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Playground Signs: Frequently Asked Questions

Q. What are the hazards associated with playgrounds?

A.

Following are the most common hazards on a playground:

  • - Fall Hazard - Inadequate space under and surrounding play equipment and high platforms without barriers can lead to falls.
  • - Crush and Shear Points - These are present at the juncture of two or more large playground components with relative movement towards each other and lack optimum clearance. 
  • - Entanglement or Impalement - This could be a piece of equipment that can snag a child's hair or coat, entangling and/or choking them.
  • - Entrapment - Gaps or openings that can cause the head, neck, fingers, hands, ankles, or knees to get stuck. 
  • - Improper Surface: Rocks, grass, gravel, cement, brick, and stone are hazardous playground ground surfaces.
  • - Sharp Points, Corners, or Edges: Bolts, S-shaped hooks, protruding objects can cut or puncture a child's skin.
  • - Tripping - Cracked sidewalks, ripped groundcovers, broken pieces of equipment, concrete, and wood are all tripping hazards.
  • - Suspended Hazards - A cable or rope 7 feet high and less than 45 degrees in angle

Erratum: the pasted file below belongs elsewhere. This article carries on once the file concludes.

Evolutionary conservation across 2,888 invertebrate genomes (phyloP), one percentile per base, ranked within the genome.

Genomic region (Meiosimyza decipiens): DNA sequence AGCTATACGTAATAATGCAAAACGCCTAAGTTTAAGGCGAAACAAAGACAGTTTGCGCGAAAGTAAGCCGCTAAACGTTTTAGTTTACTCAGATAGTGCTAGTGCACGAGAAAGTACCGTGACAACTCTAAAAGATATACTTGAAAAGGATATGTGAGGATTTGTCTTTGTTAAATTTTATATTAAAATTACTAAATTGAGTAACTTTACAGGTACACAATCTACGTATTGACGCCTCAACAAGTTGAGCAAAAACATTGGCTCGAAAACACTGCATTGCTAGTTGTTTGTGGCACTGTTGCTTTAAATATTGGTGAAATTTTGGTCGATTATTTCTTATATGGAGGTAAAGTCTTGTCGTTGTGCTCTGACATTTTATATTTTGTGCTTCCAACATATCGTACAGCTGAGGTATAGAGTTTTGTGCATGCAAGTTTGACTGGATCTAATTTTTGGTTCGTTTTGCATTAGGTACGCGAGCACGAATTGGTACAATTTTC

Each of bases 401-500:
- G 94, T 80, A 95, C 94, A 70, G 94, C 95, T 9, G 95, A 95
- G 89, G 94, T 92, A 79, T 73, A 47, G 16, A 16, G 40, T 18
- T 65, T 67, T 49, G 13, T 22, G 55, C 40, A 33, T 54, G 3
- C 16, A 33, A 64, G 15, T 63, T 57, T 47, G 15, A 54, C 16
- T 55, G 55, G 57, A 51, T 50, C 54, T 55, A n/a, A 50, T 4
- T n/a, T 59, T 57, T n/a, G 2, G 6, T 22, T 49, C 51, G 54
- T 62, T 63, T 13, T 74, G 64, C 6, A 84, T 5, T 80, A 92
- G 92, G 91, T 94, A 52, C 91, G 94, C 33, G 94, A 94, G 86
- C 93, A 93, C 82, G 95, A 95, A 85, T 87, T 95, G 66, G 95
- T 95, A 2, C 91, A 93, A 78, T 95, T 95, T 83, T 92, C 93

• - Inadequate supervision - No adult supervising the child on the playground is also a hazard.

Q. Are landowners liable for injuries on playgrounds?

A.

It depends on case to case. Landowners can be held liable for injuries on the playground if they do not inspect, repair, or remove any known or discoverable hazard within a reasonable time. Suppose repair or removal is impossible or impractical. In that case, landowners are required to provide an adequate warning of hazards on the premises in the form of Playground Warning Signs, unless the general scope of the risk would be open and obvious through the reasonable use of one’s senses. However, injuries due to obvious hazards like falling from heights would not be considered a fault of the landowner. The specific laws surrounding playgrounds differ by state, and you should consult a local lawyer to know who is liable.